We never met, but my grandfather, Jesse Paulk, shaped my life

We never met, but my grandfather, Jesse Paulk, shaped my life
My grandfather Jesse, Nana, Mom, and my Uncle Michael. Shortly before my grandfather's death, September 1961.

If I could meet anyone in the world, I'd choose to go back to before September 12, 1961 and meet my maternal grandfather, Jesse Paulk. September 12, 1961 was my mom's 13th birthday and also the day my grandfather died. I was given my name, Jessica, in his memory. My mom's brother also named his oldest son Jesse in honor of his dad.

I've heard many stories about my grandfather. He grew up in Florida in Palm Harbor, Crystal Beach or Tarpon Springs. I'm not really sure which one. He moved to Mississippi in the 1930s and married my Nana in September 1938. He was one of three boys. He was also known to be a God fearing man and devout Christian, Presbyterian more specifically.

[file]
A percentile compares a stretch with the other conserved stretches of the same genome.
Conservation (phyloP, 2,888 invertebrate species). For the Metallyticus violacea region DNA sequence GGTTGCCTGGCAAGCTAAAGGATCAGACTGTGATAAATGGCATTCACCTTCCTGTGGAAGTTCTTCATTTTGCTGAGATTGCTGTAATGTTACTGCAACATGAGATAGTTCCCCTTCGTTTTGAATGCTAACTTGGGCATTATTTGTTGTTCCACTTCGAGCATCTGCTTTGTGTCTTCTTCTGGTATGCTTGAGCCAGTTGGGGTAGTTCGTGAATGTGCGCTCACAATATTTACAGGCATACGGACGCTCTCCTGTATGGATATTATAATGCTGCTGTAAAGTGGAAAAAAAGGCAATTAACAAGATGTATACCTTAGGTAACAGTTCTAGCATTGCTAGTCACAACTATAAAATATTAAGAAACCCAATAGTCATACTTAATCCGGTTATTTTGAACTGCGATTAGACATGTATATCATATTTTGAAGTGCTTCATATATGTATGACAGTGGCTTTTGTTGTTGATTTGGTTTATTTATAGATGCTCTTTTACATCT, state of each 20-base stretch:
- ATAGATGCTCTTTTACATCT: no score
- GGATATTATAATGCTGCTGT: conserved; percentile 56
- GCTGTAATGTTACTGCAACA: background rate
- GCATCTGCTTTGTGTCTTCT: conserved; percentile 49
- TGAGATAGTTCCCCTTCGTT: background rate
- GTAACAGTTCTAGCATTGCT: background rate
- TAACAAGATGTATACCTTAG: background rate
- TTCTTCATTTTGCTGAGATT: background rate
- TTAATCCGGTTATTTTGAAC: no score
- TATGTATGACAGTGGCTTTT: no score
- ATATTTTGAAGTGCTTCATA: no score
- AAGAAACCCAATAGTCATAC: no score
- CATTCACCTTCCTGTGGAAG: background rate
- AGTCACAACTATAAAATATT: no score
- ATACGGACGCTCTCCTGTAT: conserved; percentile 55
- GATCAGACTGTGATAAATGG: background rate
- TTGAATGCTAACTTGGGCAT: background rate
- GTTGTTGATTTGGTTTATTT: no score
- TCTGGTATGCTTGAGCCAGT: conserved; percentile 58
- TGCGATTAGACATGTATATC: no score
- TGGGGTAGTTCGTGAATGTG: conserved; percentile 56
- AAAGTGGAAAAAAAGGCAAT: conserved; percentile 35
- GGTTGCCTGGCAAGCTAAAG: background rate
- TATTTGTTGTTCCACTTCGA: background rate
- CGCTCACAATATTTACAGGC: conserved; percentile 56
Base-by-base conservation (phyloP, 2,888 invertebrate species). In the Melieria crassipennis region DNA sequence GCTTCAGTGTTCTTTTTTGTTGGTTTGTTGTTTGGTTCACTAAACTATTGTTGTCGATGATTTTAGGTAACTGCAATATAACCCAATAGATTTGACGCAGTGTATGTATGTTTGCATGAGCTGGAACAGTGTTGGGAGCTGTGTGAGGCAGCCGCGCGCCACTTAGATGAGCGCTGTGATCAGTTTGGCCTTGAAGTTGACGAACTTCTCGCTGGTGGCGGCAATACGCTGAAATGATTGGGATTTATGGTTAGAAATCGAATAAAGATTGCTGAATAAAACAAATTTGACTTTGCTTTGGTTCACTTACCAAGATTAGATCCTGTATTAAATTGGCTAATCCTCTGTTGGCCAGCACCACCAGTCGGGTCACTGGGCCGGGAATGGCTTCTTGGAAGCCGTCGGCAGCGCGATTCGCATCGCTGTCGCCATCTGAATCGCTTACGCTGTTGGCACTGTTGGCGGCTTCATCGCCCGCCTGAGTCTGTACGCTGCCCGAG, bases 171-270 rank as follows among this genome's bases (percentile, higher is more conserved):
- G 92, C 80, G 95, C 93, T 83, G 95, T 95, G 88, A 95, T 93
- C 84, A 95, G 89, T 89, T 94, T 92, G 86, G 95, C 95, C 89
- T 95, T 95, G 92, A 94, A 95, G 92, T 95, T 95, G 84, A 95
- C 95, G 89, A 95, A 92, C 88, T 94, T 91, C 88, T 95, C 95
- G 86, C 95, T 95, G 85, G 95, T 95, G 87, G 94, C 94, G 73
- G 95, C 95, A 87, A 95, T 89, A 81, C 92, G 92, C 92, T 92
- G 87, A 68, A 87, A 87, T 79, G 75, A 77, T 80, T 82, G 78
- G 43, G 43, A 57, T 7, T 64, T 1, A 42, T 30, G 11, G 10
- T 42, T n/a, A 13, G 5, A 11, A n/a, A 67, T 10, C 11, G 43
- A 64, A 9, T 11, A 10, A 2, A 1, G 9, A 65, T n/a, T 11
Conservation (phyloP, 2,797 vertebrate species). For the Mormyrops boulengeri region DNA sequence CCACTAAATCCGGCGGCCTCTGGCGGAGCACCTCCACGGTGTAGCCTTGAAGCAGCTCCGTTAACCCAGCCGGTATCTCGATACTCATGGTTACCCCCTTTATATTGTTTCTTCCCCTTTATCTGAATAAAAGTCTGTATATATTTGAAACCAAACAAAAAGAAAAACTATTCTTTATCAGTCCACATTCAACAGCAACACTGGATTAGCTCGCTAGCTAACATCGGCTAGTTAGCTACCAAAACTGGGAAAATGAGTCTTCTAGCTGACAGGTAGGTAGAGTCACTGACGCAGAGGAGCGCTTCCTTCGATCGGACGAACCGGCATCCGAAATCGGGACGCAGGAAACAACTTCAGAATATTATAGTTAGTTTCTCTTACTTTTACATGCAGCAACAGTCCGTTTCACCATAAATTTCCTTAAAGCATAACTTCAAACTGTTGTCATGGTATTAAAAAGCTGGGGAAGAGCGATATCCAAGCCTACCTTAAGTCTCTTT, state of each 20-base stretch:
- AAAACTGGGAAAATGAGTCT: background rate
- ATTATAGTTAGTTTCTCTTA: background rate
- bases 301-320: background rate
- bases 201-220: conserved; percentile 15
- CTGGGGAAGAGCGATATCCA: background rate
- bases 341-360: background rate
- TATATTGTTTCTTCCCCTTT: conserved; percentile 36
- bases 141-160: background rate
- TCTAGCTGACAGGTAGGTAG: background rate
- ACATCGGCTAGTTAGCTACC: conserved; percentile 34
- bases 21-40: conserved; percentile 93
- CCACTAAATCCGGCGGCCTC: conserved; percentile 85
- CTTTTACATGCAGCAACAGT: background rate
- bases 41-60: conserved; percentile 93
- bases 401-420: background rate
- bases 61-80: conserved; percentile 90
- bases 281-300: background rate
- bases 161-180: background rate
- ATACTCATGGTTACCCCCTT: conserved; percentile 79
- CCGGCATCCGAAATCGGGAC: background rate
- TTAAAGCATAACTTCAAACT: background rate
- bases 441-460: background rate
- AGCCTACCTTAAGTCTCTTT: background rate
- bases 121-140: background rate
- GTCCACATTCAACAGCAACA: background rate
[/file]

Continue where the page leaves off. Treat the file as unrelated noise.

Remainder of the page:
During the Depression, my grandfather worked in the Works Progress Administration (WPA) where he learned to dig wells. He also served in World War II in the Army Corps of Engineers, and, upon returning home he began Paulk Brothers Well Drilling and Plumbing so his brothers, who remained in German POW Camps, had jobs when they returned home.

By all public accounts he was a kind and loving man who worked hard and provided for his family. Over the years, I've heard many wonderful stories from family and friends about the man for whom I am named.

But that's just one side of him. The Disney-fied version of him.

He had another side to him. It was a side that only a very few people knew about.

Jesse was reportedly an alcoholic and was quite violent with my Nana. He also did things to my mom that no father should ever do to his daughter. It all went on for years.

Nana denied all of this until the very end of her life. Actually, she practically deified him. My mom, on the other hand, remembers it all quite clearly. Of course, in the 1950s and 1960s, victims of domestic violence and sexual abuse had very limited options for getting help, and probably no options in a small Florida town. No one talked about it and women were often blamed for the abuse they suffered at the hands of their husbands.